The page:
Govt to shake up Family Court welfare Service

The Government has announced a major shake-up of the family court welfare service, a move widely welcomed by family lawyers concerned at the low profile the service has enjoyed under the supervision of the Probation Service.

Geoff Hoon, Parliamentary Secretary at the Lord Chancellor's Department, set out the government's plans for the service in his keynote speech to the Solicitors Family Law Association (SFLA) annual conference held in Blackpool at the end of February.

An inter-departmental working party is to look into taking responsibility for supervising family court welfare officers who assess the welfare of children involved in family disputes away from the Probation Service and creating an integrated service with other providers of family welfare work.

The new division is likely to be put under the wing of the Lord Chancellor's Department.

Hoon said: 'People are increasingly questioning the position of the Family Court Welfare Service as part of the Probation Service, with its increasing emphasis on correctional rather than social work functions.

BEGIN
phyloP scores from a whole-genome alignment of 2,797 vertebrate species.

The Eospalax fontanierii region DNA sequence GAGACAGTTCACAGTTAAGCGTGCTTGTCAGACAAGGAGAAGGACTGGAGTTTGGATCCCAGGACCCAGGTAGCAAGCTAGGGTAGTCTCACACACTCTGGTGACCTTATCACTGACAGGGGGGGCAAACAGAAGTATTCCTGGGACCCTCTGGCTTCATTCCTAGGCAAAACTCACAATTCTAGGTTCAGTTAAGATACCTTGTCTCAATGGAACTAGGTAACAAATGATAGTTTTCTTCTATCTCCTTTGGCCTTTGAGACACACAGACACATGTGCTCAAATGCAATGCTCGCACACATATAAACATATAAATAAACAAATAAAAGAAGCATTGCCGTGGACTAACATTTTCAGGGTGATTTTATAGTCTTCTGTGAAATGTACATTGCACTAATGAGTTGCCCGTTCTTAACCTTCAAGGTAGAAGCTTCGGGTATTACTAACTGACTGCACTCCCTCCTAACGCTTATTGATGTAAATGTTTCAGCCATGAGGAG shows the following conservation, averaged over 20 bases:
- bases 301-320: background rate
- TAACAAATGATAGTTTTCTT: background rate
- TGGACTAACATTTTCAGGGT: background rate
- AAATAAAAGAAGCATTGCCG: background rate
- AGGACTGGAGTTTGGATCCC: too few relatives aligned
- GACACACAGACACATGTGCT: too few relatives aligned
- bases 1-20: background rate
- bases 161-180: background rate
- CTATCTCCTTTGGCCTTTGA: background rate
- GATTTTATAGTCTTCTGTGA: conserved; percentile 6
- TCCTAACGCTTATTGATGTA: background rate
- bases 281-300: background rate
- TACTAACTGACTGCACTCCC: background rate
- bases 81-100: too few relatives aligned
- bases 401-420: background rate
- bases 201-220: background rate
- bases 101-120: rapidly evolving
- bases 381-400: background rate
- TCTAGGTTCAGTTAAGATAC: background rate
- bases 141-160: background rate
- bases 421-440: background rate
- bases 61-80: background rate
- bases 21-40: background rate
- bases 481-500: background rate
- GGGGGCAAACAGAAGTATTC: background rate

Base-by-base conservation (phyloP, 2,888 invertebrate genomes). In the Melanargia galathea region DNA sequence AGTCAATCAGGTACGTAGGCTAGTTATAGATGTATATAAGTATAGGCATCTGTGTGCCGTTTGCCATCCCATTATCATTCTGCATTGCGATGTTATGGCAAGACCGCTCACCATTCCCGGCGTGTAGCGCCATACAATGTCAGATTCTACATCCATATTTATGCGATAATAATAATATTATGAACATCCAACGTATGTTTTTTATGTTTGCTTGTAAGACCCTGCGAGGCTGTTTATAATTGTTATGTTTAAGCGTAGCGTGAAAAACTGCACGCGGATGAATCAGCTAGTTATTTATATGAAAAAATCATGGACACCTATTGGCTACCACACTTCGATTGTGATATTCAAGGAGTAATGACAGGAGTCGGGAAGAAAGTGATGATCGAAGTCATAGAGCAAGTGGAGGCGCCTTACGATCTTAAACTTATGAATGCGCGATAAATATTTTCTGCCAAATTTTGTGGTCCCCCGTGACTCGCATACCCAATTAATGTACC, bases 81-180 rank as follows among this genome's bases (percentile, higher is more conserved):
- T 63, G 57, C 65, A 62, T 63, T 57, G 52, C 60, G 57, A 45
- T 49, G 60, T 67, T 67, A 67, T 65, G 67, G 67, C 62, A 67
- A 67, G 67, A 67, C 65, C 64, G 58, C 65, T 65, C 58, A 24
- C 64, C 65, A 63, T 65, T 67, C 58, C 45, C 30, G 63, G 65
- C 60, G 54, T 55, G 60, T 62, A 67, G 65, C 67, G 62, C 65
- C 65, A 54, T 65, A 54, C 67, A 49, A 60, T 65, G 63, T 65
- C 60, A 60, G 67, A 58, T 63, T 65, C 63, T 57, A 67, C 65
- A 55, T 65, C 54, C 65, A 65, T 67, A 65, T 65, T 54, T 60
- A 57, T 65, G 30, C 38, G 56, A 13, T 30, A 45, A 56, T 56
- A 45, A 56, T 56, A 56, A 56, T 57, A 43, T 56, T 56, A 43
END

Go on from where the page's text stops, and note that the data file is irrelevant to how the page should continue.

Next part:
'In a single service with two such distinct functions there are inevitably conflicting resource pressures and priorities.'

Following the Children Act 1989, welfare officers' reports have become extremely influential in the court's decision-making on the issues of residence and contact. Hoon acknowledged that the judiciary was 'heavily dependent' on them.

One leading family lawyer estimates that judges follow the recommendations of the welfare report in 95 per cent of cases. The quality of welfare reports is therefore crucial.

David Salter, chair of the SFLA and head of family law at Addleshaw Booth & Co, said there had been disquiet for some time among SFLA members about having family court welfare work under Probation Service control.

Salter also attacked the Probation Service's policy of regularly moving staff in and out of the Family Court Welfare Service.

Salter added: 'This type of specialist, sensitive work needs officers with proper training and experience.'

At present less than 10 per cent of the Probation Service's budget is spent on Family Court welfare work. But Hoon denied that the new plans were a cost-cutting exercise.